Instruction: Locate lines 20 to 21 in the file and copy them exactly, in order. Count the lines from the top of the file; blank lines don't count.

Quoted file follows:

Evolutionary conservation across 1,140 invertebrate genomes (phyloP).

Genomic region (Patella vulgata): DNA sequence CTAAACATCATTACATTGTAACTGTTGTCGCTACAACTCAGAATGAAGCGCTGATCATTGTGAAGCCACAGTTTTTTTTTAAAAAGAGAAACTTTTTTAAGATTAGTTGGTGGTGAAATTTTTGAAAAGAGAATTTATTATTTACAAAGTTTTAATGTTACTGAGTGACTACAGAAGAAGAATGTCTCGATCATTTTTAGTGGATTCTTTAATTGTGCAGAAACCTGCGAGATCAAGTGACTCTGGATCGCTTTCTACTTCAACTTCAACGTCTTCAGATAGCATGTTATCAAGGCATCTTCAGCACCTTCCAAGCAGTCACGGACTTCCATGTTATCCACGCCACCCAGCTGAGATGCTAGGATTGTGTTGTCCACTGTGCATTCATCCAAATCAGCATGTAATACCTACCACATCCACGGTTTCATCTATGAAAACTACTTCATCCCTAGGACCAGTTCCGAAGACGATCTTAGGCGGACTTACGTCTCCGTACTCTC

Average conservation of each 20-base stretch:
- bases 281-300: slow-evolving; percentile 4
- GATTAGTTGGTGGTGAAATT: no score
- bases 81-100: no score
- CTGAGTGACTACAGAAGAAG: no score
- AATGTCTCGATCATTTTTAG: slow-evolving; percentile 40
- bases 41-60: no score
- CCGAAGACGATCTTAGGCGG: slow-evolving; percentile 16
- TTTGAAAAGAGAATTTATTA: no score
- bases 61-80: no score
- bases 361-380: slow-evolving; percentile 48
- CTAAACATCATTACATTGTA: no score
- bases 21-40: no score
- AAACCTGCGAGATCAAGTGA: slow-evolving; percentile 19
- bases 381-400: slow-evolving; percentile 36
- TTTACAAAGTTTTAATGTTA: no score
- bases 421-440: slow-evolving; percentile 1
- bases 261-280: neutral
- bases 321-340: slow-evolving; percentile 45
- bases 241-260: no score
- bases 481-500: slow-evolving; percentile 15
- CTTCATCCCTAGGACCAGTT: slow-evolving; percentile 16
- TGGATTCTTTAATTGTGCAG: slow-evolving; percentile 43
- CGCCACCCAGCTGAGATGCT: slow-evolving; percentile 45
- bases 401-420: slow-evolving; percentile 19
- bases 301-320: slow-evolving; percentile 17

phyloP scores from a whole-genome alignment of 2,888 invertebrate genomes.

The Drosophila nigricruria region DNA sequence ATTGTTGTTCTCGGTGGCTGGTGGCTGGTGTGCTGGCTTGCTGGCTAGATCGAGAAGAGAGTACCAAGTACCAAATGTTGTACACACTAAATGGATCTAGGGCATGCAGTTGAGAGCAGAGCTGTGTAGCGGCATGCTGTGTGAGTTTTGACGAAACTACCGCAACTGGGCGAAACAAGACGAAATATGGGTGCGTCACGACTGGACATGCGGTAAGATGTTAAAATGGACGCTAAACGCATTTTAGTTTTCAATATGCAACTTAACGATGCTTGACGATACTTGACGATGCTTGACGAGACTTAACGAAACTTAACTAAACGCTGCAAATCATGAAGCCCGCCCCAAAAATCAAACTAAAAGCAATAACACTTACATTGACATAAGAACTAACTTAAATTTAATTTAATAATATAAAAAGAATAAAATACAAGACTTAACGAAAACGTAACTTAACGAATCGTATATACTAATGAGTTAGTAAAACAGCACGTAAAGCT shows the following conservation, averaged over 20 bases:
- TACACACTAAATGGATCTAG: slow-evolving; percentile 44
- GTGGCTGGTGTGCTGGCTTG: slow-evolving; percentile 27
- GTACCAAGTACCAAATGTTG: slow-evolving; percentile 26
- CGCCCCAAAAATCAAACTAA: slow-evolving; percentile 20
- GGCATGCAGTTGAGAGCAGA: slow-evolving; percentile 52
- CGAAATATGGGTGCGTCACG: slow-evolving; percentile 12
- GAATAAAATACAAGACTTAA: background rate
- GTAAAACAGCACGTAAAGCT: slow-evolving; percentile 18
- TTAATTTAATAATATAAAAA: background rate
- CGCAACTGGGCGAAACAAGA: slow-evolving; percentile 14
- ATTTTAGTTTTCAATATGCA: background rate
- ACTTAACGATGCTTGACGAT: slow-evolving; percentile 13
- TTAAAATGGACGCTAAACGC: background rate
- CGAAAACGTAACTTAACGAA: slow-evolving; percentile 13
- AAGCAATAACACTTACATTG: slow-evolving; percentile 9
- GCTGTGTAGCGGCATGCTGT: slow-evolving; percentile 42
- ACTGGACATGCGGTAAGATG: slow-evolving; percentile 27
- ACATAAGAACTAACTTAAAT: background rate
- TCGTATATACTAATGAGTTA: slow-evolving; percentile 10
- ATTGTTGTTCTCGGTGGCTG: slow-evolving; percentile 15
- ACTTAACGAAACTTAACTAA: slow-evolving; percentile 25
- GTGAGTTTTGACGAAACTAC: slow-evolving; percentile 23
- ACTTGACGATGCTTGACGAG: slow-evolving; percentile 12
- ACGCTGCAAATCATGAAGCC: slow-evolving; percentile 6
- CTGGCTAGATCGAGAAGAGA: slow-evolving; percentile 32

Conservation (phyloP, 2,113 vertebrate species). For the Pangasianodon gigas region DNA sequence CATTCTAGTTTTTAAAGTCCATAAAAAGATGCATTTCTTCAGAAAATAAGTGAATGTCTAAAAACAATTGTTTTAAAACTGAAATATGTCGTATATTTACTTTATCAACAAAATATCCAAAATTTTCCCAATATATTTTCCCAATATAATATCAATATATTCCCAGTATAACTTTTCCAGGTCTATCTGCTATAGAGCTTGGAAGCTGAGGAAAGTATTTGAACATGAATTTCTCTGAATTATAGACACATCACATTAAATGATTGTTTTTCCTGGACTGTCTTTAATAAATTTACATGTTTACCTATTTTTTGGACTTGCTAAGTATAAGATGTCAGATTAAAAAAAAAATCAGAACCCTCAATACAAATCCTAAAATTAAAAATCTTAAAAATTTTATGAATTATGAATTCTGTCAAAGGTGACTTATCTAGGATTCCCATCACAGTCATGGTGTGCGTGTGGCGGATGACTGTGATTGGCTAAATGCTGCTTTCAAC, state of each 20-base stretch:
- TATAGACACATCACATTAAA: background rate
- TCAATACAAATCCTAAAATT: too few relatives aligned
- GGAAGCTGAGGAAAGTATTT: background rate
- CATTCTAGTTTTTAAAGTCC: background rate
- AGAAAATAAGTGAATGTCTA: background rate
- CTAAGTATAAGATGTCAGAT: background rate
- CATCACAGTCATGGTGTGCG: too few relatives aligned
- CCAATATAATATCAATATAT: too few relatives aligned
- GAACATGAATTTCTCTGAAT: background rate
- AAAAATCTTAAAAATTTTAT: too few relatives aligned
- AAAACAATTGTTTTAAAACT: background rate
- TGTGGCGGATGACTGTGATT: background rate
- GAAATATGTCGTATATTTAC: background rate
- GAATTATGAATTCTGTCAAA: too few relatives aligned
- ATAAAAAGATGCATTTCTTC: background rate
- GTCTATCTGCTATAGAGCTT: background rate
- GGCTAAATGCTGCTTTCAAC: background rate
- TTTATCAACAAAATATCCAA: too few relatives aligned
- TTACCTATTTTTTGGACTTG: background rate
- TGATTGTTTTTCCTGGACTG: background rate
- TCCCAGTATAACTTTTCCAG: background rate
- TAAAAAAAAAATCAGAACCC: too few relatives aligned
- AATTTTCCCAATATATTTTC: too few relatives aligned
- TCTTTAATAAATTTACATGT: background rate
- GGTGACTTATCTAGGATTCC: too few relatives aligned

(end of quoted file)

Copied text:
- bases 261-280: neutral
- bases 321-340: slow-evolving; percentile 45